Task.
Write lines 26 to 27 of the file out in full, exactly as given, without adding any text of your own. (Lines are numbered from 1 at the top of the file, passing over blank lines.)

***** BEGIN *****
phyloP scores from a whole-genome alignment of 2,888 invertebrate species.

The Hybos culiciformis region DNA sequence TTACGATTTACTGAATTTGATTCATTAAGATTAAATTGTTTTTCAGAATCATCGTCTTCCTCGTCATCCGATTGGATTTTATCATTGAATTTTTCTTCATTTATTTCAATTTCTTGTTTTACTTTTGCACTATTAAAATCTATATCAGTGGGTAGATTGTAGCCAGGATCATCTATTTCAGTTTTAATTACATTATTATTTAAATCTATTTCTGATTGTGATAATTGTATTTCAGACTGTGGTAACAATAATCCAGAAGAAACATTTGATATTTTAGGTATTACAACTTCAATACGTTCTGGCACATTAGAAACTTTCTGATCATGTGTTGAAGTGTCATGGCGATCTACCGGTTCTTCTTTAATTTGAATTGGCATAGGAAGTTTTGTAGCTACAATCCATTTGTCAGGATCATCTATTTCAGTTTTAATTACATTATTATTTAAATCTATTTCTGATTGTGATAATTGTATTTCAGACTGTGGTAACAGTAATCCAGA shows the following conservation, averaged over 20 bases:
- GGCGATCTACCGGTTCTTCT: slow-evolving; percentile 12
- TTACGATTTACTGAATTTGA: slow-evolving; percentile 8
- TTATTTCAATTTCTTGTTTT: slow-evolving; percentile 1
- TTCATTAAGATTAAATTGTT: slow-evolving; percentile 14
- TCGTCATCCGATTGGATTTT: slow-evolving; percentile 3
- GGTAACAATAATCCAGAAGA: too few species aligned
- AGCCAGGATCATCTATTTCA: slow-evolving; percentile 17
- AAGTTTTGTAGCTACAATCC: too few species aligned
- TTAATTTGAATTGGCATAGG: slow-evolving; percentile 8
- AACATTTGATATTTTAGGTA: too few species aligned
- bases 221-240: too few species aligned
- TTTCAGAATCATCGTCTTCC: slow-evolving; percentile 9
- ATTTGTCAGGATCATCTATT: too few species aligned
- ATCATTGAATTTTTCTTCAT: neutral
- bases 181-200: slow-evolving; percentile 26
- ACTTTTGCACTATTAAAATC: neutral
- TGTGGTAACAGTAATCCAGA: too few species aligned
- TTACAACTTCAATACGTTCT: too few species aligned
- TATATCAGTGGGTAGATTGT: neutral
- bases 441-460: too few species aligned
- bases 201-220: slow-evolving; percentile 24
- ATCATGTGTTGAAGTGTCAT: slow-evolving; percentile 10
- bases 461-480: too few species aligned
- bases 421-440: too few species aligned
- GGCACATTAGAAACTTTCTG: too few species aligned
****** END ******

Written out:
- bases 421-440: too few species aligned
- GGCACATTAGAAACTTTCTG: too few species aligned